This past March, artist Michael Rakowitz revealed a monumental lamassu—a mythological creature with the body of a bull, the wings of a bird, and the head of a man—crafted from syrup cans. The piece, titled The Invisible Enemy Should Not Exist, proudly stands on London’s fourth plinth in Trafalgar Square. No permanent sculpture occupies this plinth, and it has become a prominent place for the city to display commissioned works of art temporarily.
In the ancient Near East, lamassu served as guardian figures. Rakowitz’s piece commemorates a lamassu that stood at the gates to ancient Nineveh, capital of the Assyrian Empire, until ISIS defaced and destroyed it in February 2015.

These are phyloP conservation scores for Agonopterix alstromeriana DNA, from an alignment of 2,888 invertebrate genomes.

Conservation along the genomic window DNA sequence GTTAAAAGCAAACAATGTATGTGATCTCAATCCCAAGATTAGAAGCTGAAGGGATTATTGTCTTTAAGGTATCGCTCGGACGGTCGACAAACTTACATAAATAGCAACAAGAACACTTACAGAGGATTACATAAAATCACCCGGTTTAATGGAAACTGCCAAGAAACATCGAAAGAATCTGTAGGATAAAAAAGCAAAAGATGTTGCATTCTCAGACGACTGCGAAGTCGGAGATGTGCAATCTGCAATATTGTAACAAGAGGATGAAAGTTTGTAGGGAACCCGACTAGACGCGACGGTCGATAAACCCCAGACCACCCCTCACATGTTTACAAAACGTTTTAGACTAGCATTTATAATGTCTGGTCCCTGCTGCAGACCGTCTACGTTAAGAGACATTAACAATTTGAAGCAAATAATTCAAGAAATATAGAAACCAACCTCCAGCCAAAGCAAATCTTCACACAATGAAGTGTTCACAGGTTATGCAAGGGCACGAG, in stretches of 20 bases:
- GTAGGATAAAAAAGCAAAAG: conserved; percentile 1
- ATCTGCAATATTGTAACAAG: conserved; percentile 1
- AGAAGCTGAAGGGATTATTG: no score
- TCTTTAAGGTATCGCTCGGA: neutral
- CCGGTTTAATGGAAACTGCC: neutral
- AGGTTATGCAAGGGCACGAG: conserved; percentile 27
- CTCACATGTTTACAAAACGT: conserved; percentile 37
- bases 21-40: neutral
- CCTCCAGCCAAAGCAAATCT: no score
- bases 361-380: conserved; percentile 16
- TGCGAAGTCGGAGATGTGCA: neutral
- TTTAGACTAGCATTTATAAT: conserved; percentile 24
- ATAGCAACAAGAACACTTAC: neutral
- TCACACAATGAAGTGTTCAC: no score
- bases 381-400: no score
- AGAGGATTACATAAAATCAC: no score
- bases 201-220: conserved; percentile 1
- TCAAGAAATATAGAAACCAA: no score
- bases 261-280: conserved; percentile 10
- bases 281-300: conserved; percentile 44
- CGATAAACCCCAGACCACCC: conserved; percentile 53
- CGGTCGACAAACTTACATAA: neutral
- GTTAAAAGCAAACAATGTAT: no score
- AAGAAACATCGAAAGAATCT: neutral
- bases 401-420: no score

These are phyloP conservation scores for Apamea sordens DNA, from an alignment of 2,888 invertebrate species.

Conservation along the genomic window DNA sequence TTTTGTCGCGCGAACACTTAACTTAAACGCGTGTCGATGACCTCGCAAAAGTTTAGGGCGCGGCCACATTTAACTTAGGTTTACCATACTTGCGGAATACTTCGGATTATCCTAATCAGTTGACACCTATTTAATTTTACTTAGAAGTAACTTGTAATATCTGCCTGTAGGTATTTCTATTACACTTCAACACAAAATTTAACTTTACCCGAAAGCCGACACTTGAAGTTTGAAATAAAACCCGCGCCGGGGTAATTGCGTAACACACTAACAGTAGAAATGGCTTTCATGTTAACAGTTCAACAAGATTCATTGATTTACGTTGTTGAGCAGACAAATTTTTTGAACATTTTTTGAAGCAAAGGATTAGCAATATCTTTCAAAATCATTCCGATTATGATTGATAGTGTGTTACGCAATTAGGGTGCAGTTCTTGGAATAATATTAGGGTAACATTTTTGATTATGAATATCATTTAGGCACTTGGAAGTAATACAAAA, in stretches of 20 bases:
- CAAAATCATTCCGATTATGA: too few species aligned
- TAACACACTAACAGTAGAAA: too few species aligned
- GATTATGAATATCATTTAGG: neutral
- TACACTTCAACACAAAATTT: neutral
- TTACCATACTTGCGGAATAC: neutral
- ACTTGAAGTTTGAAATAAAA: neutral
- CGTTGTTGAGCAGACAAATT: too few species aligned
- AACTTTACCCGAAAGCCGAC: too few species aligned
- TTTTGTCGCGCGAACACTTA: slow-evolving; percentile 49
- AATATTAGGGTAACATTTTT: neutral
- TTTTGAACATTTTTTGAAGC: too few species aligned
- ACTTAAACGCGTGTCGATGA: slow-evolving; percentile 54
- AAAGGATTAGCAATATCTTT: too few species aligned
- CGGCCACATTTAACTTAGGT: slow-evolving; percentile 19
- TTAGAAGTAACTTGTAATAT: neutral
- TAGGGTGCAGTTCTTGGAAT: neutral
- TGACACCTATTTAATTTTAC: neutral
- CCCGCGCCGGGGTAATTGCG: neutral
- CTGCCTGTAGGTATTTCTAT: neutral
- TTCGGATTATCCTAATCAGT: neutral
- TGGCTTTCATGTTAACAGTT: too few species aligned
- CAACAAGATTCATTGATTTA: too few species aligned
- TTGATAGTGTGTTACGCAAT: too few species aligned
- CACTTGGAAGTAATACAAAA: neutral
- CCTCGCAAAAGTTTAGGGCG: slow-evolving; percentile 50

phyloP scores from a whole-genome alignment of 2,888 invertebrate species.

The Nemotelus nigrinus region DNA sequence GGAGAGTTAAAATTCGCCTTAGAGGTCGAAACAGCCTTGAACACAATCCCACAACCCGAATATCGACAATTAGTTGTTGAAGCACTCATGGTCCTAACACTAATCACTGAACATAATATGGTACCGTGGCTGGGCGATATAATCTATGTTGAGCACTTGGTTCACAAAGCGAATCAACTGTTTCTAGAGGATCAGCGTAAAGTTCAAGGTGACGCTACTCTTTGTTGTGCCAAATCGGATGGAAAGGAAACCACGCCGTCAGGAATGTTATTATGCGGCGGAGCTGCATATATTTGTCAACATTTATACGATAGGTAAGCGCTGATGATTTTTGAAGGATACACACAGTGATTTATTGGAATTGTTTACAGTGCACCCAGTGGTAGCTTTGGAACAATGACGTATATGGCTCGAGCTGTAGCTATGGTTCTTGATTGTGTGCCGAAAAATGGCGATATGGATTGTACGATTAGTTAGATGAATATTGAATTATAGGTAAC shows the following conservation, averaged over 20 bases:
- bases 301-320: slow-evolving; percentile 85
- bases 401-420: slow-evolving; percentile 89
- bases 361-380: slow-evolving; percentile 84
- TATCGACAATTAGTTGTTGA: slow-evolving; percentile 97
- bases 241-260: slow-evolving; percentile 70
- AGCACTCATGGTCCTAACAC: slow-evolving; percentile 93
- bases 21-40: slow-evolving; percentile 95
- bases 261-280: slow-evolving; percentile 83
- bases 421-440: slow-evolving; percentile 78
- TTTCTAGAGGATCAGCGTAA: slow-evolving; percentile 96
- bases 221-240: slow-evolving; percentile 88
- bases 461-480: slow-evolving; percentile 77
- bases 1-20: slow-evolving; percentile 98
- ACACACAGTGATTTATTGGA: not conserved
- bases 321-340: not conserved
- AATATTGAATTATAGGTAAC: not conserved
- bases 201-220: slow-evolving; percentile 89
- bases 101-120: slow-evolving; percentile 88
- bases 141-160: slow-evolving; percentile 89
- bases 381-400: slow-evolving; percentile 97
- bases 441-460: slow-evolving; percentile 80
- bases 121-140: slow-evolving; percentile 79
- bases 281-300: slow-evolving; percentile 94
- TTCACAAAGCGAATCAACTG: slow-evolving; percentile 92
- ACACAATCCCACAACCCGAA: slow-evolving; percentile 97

Rakowitz sculpted his lamassu from a block of limestone. Then he decorated it with 10,500 flattened Iraqi date syrup cans. The syrup cans are not only colorful, but also represent the loss of Iraq’s second-largest industry before the Iraq War: date production. Only 10 percent of Iraq’s formerly flourishing date palms survived.
One hopes that this sculpture serves as a reminder of the damage that wars and their aftermath do to the cultural heritage of ancient places.
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